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The legislative information contained on this web site is my interpretation of the law based on many years in the health and safety business. A definitive interpretation can only be given by the courts. I will therefore not be held responsible for any accident/incident/prosecution arising as a consequence of anyone using any information obtained from this web site.

Fork lift truck hydraulic systems - tanks and pumps

hydraulic oil tankThe hydraulic oil has to be kept somewhere and this is where the hydraulic tank comes in to play. These can be made of sheet metal or sometimes they are built into the side 'box' sections of the truck chassis. They have to be capable of being reached easily so they can be topped up and they must have a breather because as the oil gets hot it expands. In addition, there must be some way of checking the fluid level and a dipstick is often provided. Since the tolerances inside a hydraulic system are extremely small it is important that the top of the tank is kept spotlessly clean when checking oil level or topping up. When topping up the tank make sure that the mast of the truck is fully lowered else the oil in the mast cylinder will be forced into the tank and overflow through the breather

Hydraulic pump

One more major component is needed to complete the circuit and that is the pump. Most lift trucks use a gear type pump driven either by an electric motor or by the engine on an IC engine truck.

Designed for reliability and long life, high efficiency hydraulic gear pumps provide high-speed positioning and maximum working pressure. The gear pumps may have integral adjustable unloading valve in single or multiple configurations. They are high performance pumps with a long pump life, low noise level and compact size with pressure compensator, load sensing and torque limiting controls. Internal valves are not usually fitted to fork lift gear type pumps.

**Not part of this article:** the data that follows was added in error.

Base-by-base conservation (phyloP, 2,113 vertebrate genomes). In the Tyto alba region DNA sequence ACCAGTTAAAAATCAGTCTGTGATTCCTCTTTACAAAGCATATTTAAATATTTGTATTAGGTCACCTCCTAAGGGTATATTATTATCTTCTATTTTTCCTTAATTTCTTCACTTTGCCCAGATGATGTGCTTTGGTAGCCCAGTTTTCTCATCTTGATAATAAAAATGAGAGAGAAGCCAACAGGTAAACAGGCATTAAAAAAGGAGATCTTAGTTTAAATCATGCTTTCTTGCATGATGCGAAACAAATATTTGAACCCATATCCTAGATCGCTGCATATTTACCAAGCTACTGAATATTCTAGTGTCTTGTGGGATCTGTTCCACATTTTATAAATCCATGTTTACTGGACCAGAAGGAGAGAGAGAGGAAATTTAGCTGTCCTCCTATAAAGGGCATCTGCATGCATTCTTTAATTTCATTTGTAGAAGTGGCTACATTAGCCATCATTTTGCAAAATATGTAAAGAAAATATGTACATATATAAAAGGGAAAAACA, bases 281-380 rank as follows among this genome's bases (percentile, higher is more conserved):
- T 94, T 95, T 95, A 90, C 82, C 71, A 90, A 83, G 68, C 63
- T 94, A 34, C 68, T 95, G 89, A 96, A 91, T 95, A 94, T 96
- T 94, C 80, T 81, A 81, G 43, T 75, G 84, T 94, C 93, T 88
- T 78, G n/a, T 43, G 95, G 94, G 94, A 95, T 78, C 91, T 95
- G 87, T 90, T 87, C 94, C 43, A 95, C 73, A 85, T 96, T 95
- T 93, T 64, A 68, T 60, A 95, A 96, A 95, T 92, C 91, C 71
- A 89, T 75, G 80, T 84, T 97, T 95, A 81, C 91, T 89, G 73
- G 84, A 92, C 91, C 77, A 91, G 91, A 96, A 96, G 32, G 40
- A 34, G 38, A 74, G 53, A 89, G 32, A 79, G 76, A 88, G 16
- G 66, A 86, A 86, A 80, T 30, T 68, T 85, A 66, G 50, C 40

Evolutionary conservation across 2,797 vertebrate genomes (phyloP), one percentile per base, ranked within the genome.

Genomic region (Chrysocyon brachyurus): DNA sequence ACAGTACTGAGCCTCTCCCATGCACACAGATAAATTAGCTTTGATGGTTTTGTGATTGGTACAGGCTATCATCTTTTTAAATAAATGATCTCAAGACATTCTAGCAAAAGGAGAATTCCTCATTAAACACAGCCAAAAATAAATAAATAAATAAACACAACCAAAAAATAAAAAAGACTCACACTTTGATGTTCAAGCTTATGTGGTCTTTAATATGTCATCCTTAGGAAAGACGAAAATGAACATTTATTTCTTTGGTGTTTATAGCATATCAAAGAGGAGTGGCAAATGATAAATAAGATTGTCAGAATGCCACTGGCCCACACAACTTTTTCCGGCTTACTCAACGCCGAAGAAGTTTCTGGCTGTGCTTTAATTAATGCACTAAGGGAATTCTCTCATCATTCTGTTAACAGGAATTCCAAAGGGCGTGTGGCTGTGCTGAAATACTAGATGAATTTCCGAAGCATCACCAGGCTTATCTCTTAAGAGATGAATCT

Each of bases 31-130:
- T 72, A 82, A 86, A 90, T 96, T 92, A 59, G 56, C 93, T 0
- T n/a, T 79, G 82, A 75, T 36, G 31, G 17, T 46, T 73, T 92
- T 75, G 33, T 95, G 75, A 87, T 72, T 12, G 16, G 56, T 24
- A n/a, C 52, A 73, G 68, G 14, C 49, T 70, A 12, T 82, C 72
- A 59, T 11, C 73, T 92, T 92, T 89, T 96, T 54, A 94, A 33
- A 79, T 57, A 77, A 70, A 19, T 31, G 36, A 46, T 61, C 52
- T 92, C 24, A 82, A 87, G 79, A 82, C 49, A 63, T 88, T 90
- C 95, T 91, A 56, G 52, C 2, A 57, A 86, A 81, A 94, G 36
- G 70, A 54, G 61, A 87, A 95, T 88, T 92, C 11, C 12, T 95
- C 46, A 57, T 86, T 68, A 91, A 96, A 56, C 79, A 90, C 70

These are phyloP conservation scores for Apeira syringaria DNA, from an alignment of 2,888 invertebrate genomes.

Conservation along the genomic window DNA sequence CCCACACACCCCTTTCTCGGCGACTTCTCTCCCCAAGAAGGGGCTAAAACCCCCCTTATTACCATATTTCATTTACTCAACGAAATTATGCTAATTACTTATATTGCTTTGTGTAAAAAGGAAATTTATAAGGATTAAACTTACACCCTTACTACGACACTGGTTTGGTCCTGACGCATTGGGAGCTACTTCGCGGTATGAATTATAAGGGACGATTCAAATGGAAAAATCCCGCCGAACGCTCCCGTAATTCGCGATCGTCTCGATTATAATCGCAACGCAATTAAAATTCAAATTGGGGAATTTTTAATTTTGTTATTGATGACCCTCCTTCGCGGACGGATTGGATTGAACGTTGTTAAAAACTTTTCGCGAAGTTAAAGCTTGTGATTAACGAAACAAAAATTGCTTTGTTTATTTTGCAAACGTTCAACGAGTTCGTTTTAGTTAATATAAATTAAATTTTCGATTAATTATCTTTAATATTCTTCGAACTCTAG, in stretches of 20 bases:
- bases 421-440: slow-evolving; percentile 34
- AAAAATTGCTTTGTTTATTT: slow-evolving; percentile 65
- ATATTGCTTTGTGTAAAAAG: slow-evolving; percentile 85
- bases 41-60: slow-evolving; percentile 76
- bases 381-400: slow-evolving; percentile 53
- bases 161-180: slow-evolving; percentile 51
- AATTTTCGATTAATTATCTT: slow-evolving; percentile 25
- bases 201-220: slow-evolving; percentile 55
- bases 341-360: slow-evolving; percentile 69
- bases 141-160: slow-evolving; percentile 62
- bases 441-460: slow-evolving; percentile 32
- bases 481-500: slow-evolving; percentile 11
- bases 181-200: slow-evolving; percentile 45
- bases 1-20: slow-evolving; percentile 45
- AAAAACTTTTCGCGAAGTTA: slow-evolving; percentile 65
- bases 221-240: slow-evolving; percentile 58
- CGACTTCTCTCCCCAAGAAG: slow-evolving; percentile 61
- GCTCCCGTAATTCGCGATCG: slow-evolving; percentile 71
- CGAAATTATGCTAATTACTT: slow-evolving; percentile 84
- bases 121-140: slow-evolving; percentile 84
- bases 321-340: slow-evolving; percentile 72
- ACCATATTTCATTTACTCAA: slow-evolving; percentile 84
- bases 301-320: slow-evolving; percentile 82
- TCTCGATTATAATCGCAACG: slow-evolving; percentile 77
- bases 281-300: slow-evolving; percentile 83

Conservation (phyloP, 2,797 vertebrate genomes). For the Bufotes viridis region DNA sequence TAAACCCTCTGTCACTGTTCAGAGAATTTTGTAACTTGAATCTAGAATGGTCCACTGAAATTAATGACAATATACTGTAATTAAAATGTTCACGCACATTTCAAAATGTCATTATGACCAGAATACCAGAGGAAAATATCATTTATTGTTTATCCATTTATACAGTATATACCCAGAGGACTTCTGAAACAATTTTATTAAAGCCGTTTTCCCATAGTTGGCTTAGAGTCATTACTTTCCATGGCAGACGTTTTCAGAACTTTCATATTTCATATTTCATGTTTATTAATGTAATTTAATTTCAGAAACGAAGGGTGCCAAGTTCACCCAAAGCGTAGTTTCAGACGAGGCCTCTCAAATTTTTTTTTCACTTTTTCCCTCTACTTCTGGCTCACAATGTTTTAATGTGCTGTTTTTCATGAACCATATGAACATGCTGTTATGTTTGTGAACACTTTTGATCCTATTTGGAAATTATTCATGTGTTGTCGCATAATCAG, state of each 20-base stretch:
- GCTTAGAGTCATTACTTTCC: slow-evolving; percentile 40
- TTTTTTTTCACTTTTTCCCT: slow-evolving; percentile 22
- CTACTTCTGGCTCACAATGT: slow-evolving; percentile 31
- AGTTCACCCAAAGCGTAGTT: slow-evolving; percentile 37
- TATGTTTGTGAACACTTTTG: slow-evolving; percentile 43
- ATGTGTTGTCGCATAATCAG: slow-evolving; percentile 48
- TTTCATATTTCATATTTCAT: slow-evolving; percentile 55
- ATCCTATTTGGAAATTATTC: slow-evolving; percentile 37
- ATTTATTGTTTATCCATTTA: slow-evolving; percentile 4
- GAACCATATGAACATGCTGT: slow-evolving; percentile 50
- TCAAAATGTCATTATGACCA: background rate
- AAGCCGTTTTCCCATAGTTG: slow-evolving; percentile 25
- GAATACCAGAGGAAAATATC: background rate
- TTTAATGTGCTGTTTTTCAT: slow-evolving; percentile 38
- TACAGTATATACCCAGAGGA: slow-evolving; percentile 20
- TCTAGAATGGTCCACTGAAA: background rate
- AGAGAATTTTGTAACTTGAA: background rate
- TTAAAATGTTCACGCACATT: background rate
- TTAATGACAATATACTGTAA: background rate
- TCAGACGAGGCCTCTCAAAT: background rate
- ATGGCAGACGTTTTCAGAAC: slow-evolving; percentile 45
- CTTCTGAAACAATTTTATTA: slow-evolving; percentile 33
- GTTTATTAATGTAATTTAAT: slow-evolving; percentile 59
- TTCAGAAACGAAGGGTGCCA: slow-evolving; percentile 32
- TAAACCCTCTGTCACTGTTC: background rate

The basic gear pump consists of two meshed gears, a case or housing to encompass the gears, and two cover plates that enclose the ends of the gears. Each gear is mounted on a shaft supported on bearings in the end covers. Out of these, the drive shaft is coupled to the prime mover or the drive motor.

It's important to realise that hydraulic oil does not flow through "the middle" of the pump as it would be blocked by the intermeshed teeth. Instead the oil is carried around the outer periphery of the teeth of the gears, by the teeth themselves. This results in a high pressure outlet and typical fork lift truck systems generate pressures in excess of 1000 psi or much more than this.

In the light of this, the importance of checking hoses and avoiding persons standing under raised forks is critical as is the purity of the oil as small particles of unwanted matter can soon destroy a gear pump along with the even more sensitive control valves.

The next page deals with Valves and circuitry

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